In each of these three temptations, we see Jesus saying no in the words of those who have gone before him.  In the first case, the devil offers him something pretty basic and useful in Jesus’ condition: bread.  Instead of continuing to be famished, Jesus could simply turn a stone lying beside him into bread, and satisfy his gnawing hunger.  But in making this offer, the devil forces Jesus to defend who he claims to be: “If you are the Son of God, [then] command this stone to become a loaf of bread.”

How many times have we been tempted by our world to enjoy a little more bread than we know is good for us?  We own so much, eat so much, consume so much, buy so much.  It’s all around us, and we figure that a little more won’t hurt us.  We often accept when we know we should say no.

Jesus responds to this temptation by reminding us of the time the Israelites were wandering in their own wilderness.  They had complained and begged for food to sustain them on their journey, and God provided for their need in the manna each morning.  But Moses reminded them, and Jesus reminds us, that “One does not live by bread alone,” but solely by the Word of God itself.  Jesus says who he is by saying no.

Next, the devil takes him up to a high place, showing him all the kingdoms of the earth.  There before them are all the kings, queens, rulers, governments, and emperors who hold the power of the world’s people.  With this in their sight, the devil says, “Here it is: all the power in the world.  If you will kneel before me, it will all be yours.  What is your choice?”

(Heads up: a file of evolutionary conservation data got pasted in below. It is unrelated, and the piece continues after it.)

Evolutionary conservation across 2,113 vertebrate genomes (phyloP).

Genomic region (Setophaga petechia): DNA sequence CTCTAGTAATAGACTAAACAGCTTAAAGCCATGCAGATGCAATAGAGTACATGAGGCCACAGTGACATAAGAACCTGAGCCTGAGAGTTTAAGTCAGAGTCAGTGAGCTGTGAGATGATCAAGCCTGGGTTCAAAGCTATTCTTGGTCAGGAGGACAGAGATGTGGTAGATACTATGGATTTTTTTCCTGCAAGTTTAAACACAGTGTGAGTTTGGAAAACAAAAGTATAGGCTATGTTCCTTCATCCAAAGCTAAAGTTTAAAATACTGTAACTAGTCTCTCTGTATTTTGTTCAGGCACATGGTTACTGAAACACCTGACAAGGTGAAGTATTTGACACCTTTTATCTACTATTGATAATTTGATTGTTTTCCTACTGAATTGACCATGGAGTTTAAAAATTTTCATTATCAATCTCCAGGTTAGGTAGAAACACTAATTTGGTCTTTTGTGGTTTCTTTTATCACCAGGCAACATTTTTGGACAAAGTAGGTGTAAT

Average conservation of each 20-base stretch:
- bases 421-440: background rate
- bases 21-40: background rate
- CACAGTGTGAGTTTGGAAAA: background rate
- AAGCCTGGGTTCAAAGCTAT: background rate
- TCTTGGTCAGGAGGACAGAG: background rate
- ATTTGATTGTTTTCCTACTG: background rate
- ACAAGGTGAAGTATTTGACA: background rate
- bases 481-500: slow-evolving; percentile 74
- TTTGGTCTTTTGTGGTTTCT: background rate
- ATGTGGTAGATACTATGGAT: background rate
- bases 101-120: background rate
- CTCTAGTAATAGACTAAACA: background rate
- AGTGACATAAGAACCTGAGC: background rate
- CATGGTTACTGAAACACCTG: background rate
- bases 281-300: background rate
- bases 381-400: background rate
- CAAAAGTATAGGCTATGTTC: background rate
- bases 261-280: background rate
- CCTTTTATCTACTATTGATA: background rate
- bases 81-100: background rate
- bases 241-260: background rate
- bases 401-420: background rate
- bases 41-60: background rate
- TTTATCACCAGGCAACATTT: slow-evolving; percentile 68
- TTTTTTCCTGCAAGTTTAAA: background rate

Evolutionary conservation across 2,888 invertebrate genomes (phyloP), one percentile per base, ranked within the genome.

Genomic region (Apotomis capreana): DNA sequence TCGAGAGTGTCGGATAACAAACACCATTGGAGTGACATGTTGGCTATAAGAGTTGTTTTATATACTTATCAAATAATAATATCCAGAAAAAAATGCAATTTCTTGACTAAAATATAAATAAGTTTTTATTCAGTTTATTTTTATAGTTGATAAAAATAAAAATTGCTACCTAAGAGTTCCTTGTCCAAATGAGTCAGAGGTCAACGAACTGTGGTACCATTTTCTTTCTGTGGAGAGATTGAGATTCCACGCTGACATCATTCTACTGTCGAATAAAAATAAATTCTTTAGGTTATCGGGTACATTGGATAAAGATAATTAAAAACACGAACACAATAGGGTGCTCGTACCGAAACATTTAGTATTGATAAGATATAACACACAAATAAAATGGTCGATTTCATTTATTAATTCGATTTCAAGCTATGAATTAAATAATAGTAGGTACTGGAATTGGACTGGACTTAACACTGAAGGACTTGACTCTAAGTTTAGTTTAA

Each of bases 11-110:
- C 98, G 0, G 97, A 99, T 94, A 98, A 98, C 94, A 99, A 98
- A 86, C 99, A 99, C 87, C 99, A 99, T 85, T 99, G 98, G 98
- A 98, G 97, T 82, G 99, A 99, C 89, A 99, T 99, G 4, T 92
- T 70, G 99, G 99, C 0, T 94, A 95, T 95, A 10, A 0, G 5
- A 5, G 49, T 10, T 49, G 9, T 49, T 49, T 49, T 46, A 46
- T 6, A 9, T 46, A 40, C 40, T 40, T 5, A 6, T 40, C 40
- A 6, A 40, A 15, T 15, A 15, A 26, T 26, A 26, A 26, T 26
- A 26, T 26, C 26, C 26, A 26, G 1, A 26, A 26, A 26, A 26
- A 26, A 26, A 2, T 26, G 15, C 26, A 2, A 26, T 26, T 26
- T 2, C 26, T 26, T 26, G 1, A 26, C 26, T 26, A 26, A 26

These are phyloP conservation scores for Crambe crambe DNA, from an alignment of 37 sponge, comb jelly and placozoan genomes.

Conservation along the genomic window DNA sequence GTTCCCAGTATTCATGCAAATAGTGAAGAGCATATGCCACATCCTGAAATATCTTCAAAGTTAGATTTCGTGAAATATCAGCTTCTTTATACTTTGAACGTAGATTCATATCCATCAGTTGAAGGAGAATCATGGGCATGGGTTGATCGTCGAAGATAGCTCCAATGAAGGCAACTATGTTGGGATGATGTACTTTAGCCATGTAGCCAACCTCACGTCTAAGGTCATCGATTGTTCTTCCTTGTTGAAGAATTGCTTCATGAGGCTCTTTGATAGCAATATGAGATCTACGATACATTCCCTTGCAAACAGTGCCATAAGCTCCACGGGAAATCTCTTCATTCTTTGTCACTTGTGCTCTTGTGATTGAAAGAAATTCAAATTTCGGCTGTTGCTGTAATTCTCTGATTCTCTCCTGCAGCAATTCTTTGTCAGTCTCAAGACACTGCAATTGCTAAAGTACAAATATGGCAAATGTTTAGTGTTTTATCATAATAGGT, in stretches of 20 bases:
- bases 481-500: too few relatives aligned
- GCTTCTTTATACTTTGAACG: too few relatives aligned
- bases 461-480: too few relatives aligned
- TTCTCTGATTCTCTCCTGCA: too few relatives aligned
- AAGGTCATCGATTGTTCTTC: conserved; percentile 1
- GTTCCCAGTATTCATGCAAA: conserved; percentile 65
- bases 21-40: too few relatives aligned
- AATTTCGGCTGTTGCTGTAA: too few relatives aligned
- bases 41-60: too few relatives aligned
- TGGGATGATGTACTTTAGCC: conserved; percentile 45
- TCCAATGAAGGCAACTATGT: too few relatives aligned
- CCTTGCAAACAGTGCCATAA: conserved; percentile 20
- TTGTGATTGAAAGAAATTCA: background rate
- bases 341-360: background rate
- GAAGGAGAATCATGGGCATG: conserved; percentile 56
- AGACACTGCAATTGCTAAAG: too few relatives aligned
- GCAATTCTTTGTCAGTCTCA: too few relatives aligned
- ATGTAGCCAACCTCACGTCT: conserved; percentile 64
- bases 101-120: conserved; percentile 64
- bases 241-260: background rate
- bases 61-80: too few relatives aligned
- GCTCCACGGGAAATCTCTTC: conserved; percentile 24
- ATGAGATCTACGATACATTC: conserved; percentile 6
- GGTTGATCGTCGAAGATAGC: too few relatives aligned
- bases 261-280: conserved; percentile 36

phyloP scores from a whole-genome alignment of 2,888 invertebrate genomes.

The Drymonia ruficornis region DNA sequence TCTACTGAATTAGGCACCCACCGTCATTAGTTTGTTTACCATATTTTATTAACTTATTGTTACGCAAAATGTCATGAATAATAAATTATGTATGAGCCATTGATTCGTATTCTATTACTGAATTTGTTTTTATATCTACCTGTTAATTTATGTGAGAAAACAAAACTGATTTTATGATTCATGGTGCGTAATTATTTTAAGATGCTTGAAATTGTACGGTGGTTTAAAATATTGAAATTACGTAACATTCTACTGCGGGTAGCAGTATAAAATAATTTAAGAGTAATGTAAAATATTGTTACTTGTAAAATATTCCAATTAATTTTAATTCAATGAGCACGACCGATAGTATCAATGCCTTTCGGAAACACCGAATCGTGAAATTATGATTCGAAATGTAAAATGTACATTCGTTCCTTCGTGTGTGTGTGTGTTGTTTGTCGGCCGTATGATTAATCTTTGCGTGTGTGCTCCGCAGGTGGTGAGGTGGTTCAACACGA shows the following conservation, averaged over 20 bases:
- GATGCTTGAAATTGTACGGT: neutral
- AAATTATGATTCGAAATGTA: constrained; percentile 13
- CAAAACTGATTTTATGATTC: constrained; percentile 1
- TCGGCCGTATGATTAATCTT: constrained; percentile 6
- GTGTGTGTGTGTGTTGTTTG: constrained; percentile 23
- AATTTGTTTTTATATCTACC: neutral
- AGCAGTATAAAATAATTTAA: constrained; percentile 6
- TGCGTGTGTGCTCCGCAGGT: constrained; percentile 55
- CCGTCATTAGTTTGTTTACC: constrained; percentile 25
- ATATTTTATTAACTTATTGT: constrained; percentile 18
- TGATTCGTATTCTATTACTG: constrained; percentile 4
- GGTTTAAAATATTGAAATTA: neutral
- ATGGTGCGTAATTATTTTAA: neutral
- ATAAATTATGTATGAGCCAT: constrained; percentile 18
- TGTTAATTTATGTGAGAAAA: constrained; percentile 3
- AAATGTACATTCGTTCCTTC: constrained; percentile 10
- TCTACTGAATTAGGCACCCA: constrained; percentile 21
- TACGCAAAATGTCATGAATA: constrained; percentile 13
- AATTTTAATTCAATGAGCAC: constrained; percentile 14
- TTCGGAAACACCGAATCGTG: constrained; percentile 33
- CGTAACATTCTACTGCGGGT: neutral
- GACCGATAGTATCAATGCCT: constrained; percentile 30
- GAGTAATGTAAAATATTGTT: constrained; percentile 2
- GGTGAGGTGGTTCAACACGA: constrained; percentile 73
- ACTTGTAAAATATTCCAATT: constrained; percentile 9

Power is something we can certainly relate to.  We admire people who have it, and yearn for the power others hold.  Many of us just want the power to live our lives the way we want to.  Too many times in history, individuals have sought too much unrivaled power, and it has ruined the lives of too many people.  But power can also do a lot of good, and to hold that kind of power would not be such a bad thing.

Jesus responds to this temptation by reminding us again of the Israelites and their failed attempt at worshipping God.  While Moses was up on that mountain all those days, they thought it might be good to build an idol which they could all focus their worship on.  This, in turn, brought on the wrath of God, and prompted Moses to say, “Worship the Lord your God, and serve only him.”  Power – in whatever form, good or bad – is not to be worshipped.  Only God holds power, and all other power is futile in comparison.  Jesus says who he is by saying no.

Finally, the devil takes Jesus to a specific and symbolic place – the temple at Jerusalem.  The devil must think this will take the cake.  Here is religion, in its purest form, and the devil wants Jesus to use it to prove who he is.  “If you are the Son of God, then throw yourself down from here and let the angels save you, for that is what is written in the psalms.”

This too is something we like to see today.  Our culture wants to see religion displayed in dazzling ways.  We want to witness God’s grace through healings, polished performances, and large crowds of people filling our sanctuaries.  If someone’s faith is real, then you must be able to jump off a cliff and be saved by the angels.  Religion for us is just one more way to get the good things we want.